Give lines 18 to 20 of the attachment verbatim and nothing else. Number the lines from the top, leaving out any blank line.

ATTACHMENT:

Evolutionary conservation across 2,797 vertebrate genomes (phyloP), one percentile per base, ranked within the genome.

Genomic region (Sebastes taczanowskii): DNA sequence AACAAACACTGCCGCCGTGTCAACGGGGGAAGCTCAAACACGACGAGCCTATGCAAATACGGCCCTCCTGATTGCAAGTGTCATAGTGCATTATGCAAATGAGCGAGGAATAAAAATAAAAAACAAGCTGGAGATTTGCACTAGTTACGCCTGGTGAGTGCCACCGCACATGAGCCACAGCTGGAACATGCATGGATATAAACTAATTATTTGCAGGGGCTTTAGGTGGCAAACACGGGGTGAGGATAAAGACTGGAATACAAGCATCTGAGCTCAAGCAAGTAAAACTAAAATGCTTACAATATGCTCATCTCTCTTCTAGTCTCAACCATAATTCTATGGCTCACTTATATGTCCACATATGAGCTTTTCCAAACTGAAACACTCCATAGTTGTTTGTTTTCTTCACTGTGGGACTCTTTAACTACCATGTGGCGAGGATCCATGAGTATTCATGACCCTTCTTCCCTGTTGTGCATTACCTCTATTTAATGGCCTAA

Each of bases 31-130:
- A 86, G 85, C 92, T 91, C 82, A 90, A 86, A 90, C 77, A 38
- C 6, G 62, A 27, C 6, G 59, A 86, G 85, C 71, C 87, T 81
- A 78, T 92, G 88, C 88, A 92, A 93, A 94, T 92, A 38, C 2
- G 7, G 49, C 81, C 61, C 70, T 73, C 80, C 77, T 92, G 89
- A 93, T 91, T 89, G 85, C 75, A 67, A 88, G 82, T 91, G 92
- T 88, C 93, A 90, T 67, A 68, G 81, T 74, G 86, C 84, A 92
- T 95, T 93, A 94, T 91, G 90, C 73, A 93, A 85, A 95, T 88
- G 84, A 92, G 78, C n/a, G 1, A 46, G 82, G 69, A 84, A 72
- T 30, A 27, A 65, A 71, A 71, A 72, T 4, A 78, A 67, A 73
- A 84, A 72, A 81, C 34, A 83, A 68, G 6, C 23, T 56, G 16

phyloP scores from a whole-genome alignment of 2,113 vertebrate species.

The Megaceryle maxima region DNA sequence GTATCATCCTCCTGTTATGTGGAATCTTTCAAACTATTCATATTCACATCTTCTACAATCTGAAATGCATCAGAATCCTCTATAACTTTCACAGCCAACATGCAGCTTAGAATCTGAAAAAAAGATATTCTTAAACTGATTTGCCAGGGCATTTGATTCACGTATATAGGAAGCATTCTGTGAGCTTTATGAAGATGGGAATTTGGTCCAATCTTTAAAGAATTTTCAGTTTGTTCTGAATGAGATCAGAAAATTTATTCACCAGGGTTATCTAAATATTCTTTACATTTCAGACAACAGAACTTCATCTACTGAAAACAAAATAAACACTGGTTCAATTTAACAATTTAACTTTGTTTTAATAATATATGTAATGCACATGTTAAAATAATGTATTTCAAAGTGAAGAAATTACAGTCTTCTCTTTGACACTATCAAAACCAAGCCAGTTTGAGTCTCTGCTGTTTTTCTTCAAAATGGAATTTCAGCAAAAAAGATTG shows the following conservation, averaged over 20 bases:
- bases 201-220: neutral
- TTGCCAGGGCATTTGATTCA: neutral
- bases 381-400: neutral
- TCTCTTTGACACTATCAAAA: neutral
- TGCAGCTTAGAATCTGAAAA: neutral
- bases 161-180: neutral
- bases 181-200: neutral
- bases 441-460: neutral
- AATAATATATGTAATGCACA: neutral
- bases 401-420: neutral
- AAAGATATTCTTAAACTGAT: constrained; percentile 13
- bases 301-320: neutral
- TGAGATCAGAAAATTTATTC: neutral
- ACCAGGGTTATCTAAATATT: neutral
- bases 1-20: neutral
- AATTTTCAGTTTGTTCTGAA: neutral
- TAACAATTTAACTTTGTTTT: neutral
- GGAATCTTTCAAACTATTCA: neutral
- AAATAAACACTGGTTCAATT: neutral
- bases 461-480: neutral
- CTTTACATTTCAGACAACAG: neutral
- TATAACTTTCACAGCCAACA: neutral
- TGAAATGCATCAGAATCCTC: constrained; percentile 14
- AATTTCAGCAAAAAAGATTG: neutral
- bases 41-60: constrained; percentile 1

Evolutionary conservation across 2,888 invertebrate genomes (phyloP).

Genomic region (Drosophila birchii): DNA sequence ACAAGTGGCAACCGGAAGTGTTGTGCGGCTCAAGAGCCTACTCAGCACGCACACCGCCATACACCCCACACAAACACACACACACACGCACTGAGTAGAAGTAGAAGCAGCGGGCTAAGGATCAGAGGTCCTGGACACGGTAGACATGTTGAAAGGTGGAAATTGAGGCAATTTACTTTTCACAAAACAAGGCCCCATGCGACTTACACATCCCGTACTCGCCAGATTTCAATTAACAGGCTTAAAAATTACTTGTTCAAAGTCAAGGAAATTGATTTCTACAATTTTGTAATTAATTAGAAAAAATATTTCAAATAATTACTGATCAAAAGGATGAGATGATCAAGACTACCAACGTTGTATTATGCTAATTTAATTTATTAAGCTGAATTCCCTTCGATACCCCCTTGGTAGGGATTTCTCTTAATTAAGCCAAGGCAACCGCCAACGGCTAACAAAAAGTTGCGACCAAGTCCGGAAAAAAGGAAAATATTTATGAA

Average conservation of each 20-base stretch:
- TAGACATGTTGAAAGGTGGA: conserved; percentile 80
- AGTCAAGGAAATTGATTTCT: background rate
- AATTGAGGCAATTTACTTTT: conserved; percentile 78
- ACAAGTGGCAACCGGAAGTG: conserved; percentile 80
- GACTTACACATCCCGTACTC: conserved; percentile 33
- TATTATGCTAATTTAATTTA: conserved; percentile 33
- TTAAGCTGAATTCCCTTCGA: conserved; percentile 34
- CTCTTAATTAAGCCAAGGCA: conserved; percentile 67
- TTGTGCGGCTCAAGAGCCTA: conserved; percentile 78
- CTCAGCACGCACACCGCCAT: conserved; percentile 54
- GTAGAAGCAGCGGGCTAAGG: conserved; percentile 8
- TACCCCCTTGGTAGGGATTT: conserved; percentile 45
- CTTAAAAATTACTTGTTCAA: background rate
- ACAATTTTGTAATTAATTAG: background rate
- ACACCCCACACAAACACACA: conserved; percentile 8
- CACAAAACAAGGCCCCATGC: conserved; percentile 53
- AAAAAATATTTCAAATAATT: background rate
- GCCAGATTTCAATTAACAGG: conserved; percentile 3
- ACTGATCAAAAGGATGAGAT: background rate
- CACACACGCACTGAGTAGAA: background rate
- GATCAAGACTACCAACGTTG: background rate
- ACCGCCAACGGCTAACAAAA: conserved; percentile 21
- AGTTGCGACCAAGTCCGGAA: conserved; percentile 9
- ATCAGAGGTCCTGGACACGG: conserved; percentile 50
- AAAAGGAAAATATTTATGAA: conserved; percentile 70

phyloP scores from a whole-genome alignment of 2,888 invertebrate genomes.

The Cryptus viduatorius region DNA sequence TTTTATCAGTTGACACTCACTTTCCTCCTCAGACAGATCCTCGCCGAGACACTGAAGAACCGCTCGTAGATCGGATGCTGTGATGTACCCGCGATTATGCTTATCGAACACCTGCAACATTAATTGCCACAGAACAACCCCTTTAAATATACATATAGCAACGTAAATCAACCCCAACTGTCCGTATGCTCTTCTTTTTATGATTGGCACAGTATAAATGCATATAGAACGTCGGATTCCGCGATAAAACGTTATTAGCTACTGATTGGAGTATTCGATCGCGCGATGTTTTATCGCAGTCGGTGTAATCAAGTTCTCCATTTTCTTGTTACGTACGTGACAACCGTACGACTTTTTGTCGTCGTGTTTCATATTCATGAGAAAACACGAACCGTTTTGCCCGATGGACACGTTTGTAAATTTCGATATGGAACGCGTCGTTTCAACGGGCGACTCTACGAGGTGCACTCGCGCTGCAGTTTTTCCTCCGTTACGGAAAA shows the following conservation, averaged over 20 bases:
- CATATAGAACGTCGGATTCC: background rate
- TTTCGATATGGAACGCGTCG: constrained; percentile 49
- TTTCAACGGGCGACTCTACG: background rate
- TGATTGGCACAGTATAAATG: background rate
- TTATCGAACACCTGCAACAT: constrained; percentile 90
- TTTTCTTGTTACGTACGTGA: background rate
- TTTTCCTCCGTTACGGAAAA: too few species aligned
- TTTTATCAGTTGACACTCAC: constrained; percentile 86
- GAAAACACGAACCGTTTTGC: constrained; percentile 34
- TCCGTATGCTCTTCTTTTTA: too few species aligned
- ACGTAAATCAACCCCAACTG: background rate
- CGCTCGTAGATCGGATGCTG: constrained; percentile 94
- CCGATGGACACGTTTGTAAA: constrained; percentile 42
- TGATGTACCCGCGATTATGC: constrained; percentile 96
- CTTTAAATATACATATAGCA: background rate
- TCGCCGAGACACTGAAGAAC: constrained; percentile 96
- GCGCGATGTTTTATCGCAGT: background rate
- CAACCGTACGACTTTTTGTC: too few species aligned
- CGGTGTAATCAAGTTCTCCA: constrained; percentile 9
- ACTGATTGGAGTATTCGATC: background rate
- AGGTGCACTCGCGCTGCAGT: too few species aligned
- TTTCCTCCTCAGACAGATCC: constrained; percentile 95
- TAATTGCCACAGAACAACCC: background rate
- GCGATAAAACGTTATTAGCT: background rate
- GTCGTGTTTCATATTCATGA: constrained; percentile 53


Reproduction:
- bases 381-400: neutral
- TCTCTTTGACACTATCAAAA: neutral
- TGCAGCTTAGAATCTGAAAA: neutral